Everyone thinks money is the big motivator in the workplace, and it certainly is when people aren't being paid enough or when they don't have enough to provide for their basic needs. But once that happens, money doesn't go that far unless it is a huge sum.
Even if large financial rewards are there, people still want to feel special. Money feeds the pocketbook; recognition feeds the soul.
If giving recognition doesn’t come naturally to you, just remember how much most people need and appreciate it. Find ways of recognizing people that are comfortable for you. An e-mail message -- or, better yet, a handwritten note -- that thanks someone for a job well done speaks volumes. So, too, does a word of appreciation from someone even higher up in the organization.
Every time you recognize or affirm your people publicly, you send a message about what you value. People will also extract their own meanings out of your public recognition, so it’s important to allocate recognition equitably.
Some people will wonder, “Is my manager playing favorites, or does my colleague really deserve the recognition she is giving her?” Others will ask, “Have I received equal recognition for accomplishments that are of equal importance and significance? When was the last time my manager recognized me in such a way?” You don’t want people to think you are playing favorites, so look for something to acknowledge in everyone’s performance.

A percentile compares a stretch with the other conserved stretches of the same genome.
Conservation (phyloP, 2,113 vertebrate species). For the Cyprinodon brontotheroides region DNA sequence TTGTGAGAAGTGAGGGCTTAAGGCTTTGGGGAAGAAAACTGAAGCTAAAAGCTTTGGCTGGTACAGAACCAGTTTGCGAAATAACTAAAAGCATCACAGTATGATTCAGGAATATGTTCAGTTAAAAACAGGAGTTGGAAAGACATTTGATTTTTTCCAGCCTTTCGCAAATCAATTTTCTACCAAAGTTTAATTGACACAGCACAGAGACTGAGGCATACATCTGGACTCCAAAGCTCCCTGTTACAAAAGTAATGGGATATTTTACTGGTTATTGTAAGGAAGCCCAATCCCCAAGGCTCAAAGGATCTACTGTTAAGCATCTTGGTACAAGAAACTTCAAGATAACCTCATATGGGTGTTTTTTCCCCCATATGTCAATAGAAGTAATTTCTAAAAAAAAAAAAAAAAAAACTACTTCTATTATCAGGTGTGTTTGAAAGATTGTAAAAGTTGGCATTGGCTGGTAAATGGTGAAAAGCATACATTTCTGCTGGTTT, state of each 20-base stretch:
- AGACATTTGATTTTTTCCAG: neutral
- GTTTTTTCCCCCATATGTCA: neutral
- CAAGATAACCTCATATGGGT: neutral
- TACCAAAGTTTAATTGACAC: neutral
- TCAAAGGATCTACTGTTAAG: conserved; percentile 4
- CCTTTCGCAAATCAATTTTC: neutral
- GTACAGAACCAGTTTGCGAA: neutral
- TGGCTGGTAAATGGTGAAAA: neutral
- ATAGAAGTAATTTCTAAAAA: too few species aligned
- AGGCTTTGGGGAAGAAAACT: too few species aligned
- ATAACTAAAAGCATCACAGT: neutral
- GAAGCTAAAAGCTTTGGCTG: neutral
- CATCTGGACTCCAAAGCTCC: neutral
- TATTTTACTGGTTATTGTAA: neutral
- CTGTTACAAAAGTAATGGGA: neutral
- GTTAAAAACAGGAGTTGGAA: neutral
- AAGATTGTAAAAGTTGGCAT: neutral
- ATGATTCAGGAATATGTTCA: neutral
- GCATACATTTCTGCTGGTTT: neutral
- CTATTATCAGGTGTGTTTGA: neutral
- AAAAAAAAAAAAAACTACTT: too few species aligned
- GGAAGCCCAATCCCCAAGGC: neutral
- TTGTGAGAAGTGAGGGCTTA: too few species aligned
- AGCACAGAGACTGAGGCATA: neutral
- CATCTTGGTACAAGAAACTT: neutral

When giving recognition, one word of caution: make sure you don't promise rewards that you may not be able to deliver.
If you even only imply that people will advance if they do this or that, in their mind promotion is a fait accompli. You may even have the intention of promoting people if they meet their goals, but today's business world is changing too rapidly to be able to promise almost anything in the way of promotion or pay. Nothing can erode trust more than failing to deliver on a promise.
You also want to stimulate in people a desire to grow and develop for reasons other than pay and promotion. One person I coached was extremely upset because he had been meeting his objectives and hadn't been promoted as he thought he should have. His boss hadn't promoted him because of some of his interpersonal skills and because he was too driven and aggressive. Getting him to want to improve and grow for no other reason than the mere satisfaction of doing so was essential.
By changing the focus from his extreme need to be promoted (which he did not need for financial reasons) to simply working on himself, he eventually got what he had stopped driving so hard for -- the promotion. By that time, after months of arduous work on himself, the promotion was secondary. He seemed to be more proud and pleased with the personal progress he had made than with the promotion.